This Article reveals and analyzes the rising dominance of the Minimal Viable Product (MVP) dynamic in the car industry and its legal and policy implications, especially given the growing automation trends in the driving experience. The MVP concept refers to releasing products as soon as possible and gathering feedback from early adopters to improve the product on the fly, based on users’ inputs. Many software-related products we use today were introduced at such an unripe stage and were developed into their current versions, given business trends originating from Silicon Valley. As the use of software in cars has grown, the MVP concept has migrated into the vehicle industry.
The experimental nature of software development may require a different legal approach when dealing with vehicles, given the substantial negative impact of traffic accidents. While banning unripe products from the roads seems to be a trivial reaction, different reasons deem this to be an unpractical response. The domination of AI-based technologies prevents a thorough examination of user-computer responses until they hit the road. The shortage of current legal remedies to adequately solve the challenges of the MVP concept requires an immediate rethinking of the regulatory environment to address vehicles with various forms of automation while accounting for both deontological and utilitarian challenges.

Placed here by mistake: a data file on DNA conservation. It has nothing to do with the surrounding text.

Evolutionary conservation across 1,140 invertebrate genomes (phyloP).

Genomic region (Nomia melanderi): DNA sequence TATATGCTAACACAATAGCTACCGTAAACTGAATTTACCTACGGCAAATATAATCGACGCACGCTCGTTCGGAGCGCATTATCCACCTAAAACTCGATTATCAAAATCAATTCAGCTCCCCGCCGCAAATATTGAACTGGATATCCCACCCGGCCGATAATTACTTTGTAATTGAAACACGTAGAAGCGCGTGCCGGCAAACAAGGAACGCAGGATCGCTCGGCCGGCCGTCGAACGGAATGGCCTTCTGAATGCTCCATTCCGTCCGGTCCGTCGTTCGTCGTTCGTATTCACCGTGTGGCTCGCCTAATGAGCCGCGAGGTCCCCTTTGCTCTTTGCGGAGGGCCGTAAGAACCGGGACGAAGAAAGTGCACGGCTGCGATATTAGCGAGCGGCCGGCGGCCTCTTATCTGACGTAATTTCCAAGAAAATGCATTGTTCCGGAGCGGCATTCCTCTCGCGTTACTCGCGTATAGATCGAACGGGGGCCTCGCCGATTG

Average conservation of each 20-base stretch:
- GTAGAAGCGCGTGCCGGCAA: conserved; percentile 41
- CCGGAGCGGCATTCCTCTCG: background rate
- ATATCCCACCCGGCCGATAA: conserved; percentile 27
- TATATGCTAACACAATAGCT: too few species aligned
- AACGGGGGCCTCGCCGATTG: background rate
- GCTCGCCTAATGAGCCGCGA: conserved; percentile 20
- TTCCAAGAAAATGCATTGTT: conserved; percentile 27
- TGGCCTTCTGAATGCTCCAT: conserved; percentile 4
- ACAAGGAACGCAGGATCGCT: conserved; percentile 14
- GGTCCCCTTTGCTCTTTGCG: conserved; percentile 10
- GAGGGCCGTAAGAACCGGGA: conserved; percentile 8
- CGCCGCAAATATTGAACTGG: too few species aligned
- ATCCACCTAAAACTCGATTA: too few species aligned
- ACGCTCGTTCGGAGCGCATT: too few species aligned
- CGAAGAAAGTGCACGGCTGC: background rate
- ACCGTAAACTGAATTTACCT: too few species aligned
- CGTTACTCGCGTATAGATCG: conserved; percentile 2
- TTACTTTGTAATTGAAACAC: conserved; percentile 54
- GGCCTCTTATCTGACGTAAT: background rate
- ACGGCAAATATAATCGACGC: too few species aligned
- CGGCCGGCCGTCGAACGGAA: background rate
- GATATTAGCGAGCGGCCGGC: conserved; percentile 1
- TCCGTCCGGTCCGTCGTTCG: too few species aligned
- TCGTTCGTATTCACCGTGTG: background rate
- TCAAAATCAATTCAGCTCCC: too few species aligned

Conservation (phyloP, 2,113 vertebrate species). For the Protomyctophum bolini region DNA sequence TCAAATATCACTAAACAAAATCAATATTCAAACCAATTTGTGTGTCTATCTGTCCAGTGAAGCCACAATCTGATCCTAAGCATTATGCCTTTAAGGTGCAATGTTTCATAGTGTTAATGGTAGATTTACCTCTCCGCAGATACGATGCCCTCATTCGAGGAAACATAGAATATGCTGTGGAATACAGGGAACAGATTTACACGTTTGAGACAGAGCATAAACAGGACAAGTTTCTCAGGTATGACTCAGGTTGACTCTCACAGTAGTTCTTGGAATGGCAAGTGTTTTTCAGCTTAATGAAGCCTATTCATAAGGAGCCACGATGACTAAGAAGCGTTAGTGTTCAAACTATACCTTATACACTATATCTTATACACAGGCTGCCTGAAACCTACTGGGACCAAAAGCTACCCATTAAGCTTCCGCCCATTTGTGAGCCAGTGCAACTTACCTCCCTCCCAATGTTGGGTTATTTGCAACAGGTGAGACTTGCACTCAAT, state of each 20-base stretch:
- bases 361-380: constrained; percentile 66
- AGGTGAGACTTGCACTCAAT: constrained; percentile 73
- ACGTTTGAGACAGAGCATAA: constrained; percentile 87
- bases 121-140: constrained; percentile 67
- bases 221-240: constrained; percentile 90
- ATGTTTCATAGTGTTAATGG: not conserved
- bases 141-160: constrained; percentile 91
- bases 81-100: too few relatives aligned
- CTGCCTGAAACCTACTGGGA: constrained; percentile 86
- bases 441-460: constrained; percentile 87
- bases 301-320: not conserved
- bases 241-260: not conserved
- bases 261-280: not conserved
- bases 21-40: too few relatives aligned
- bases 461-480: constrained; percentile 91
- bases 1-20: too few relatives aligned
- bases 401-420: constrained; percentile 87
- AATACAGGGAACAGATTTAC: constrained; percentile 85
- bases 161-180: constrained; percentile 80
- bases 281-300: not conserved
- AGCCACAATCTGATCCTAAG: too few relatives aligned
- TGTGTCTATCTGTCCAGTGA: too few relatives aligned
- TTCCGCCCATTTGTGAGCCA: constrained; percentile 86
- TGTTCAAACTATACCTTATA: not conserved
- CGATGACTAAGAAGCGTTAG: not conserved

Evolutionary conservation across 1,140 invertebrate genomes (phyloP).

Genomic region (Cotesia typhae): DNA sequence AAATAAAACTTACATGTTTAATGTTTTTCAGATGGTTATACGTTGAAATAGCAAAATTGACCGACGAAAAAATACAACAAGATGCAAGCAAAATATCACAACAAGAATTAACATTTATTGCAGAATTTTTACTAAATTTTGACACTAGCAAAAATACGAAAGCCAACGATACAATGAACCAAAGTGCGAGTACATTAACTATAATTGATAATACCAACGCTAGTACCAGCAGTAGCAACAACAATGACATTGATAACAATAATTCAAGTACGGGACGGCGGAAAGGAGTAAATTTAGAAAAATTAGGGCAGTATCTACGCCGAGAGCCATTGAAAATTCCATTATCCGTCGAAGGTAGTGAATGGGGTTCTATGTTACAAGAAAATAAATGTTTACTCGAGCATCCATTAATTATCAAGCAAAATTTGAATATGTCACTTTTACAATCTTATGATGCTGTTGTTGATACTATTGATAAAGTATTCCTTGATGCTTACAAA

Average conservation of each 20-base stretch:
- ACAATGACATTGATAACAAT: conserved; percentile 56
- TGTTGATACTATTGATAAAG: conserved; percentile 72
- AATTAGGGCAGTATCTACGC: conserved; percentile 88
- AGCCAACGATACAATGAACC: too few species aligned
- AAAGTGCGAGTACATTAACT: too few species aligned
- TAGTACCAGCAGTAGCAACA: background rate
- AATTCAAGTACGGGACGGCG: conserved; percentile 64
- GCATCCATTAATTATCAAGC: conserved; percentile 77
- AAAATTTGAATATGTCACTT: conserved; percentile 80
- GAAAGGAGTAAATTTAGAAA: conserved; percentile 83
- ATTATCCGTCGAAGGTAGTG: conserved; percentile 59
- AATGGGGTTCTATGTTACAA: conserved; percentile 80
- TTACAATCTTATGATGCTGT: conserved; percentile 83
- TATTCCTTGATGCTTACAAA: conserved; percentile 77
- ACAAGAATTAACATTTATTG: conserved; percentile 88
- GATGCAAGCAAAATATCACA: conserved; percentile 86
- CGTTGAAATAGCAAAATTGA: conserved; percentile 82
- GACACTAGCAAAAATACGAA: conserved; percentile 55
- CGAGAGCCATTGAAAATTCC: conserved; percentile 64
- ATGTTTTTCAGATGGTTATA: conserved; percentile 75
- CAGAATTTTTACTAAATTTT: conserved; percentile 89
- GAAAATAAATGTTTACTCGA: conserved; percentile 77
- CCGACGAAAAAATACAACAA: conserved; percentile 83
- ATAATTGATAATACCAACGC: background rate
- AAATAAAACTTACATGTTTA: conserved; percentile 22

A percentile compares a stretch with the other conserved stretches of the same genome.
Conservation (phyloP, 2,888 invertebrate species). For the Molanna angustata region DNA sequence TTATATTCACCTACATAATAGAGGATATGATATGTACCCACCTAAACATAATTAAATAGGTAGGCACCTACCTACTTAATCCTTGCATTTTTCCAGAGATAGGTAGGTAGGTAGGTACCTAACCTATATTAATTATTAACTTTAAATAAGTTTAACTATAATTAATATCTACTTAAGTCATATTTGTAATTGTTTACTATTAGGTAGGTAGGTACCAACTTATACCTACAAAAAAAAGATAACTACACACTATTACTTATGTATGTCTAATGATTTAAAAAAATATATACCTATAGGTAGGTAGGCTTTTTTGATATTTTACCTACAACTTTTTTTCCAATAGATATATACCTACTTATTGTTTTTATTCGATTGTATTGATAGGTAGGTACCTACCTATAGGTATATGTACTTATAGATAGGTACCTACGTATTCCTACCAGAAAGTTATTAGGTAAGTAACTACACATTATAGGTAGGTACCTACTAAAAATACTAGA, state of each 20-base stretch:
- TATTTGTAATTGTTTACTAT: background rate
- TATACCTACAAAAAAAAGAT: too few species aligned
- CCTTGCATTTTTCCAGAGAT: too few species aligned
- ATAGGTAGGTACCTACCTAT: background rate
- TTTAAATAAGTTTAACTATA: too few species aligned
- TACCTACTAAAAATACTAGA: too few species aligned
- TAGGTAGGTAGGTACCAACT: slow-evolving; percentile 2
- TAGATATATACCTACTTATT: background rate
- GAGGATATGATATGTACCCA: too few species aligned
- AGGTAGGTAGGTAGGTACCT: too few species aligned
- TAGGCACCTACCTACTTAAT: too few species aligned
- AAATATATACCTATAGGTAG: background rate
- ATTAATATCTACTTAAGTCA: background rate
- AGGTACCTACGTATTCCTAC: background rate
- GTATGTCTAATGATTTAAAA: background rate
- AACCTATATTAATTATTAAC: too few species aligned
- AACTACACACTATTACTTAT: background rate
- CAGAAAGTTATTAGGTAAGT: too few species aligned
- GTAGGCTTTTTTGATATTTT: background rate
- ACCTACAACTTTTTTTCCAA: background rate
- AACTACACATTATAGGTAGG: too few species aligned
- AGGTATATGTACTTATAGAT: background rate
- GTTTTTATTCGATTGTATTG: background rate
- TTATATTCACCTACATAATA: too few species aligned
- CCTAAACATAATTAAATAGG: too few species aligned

The Article starts by describing the software industry’s “Agile” methods and introduces the MVP concept, while providing examples of its success and failure. Next, it demonstrates and provides examples as to how this concept migrated into the car industry. Thereafter, it turns to address the deontological challenges involved with applying the MVP method and argues that not only does the use of technologies in such an early stage require meaningful consent, but also approval of an ethics board in an Institutional Review Board (IRB)-like process.
Next, the Article focuses on a utilitarian analysis, after first establishing that the current measures to limit risky vehicles on the road are insufficient. To do so it addresses reliance on recalls, ex-ante supervision, and regulation of software distribution. It points to the complexities of the driving experience which might only be properly addressed through substantial usage and thus ex post regulation. It further indicates that resolving the noted regulatory tensions by relying on stricter ex post measures premised on the law as it stands today might fail to achieve an optimal outcome. This is due to information asymmetries which might substantially hinder effective litigation by plaintiffs.
The Article concludes by providing some initial proposals to mitigate these latter concerns and enable ex post measures. At the end of the day, because MVP products are likely to stay, the Article concludes that some reforms to liability doctrines might be of the essence. These should include mandating manufacturers to record and report their cars’ behavior and rethinking evidentiary burdens.
Cop, Sharon and Zarsky, Tal Z.
"When Software Meets the Road: Responsibility for Defective Smart Cars in the MVP Era,"
Georgia Law Review: Vol. 57:
4, Article 7.
Available at: https://digitalcommons.law.uga.edu/glr/vol57/iss4/7